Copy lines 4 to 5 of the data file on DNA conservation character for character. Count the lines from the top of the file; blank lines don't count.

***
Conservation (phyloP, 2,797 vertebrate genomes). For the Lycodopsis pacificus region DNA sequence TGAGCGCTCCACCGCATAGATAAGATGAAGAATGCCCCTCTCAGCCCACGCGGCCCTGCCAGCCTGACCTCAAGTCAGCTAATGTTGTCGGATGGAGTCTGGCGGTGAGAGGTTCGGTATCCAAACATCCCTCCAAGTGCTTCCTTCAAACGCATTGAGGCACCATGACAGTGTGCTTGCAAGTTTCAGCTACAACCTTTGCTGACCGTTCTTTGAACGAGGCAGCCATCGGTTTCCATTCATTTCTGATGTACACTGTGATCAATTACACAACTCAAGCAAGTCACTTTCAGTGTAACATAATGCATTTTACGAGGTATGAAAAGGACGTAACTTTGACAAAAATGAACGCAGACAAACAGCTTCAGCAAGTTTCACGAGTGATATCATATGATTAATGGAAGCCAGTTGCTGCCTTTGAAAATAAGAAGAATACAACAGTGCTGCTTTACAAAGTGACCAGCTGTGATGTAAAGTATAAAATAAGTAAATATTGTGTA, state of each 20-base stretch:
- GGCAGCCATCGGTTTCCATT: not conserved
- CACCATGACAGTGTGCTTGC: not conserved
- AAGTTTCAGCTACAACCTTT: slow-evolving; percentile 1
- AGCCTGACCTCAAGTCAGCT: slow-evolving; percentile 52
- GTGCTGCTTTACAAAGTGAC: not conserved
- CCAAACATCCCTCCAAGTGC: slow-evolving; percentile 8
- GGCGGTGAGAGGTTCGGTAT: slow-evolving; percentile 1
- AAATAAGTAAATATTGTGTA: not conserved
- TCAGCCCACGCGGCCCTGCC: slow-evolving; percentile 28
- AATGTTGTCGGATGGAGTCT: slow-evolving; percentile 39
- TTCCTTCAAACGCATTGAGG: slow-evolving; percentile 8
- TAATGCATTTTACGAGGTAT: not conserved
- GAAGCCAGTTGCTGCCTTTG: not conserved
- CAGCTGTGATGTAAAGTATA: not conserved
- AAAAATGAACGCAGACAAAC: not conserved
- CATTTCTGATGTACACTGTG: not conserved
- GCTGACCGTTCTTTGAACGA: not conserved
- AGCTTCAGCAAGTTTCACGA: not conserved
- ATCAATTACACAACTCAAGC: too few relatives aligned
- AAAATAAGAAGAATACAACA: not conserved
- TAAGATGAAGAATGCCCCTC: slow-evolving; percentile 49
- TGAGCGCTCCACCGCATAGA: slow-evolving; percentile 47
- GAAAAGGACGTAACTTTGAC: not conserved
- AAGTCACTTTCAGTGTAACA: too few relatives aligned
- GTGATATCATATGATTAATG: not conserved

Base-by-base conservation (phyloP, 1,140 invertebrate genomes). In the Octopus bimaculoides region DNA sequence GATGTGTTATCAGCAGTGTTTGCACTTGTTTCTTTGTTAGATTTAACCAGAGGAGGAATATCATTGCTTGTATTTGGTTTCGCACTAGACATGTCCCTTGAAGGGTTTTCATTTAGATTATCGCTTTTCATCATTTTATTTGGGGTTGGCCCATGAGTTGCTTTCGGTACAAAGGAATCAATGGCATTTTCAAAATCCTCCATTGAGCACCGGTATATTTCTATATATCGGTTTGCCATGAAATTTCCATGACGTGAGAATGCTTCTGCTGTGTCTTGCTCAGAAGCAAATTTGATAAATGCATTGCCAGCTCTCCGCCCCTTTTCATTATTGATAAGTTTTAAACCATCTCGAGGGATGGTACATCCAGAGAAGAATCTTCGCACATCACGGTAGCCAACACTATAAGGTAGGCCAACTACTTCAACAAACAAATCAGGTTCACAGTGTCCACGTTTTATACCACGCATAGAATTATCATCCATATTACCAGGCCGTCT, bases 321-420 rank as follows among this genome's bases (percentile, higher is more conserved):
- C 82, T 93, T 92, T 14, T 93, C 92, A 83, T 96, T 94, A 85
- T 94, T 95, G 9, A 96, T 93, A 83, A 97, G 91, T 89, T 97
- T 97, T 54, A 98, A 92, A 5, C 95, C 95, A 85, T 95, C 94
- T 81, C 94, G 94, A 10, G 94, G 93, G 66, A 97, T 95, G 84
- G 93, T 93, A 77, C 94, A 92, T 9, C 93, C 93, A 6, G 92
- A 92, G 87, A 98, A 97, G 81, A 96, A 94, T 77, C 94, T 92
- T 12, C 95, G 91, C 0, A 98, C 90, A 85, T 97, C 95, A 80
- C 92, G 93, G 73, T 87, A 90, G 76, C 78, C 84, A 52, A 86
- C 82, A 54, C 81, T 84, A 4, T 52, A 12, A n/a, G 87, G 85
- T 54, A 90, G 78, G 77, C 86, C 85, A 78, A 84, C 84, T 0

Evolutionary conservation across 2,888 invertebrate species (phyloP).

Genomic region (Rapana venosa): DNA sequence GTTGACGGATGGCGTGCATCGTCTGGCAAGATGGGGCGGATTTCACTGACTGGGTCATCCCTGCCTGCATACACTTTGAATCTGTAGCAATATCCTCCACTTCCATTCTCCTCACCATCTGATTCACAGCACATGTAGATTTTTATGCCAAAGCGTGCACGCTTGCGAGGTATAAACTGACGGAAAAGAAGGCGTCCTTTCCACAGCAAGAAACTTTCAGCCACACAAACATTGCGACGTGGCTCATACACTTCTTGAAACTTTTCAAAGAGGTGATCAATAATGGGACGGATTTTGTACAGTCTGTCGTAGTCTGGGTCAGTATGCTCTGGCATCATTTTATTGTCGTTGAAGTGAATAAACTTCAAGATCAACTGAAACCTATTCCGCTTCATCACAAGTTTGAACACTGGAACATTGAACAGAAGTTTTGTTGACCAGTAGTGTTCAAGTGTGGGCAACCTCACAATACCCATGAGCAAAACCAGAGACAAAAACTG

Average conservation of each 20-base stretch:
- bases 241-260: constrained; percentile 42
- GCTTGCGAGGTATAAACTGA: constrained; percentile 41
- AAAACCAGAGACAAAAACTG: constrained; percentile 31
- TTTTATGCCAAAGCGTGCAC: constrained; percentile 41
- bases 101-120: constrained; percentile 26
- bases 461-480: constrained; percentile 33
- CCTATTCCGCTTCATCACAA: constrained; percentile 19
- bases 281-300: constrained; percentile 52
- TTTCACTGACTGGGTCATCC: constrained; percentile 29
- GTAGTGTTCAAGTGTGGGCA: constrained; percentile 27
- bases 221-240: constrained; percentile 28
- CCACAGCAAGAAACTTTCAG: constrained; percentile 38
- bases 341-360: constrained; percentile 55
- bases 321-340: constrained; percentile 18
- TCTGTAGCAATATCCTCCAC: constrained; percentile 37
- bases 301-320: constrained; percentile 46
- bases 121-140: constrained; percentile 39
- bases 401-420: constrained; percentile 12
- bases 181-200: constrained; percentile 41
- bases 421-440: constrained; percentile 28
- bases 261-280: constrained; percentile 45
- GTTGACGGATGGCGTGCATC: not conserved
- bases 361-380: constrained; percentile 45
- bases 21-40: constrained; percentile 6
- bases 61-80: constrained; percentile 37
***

- AAGTTTCAGCTACAACCTTT: slow-evolving; percentile 1
- AGCCTGACCTCAAGTCAGCT: slow-evolving; percentile 52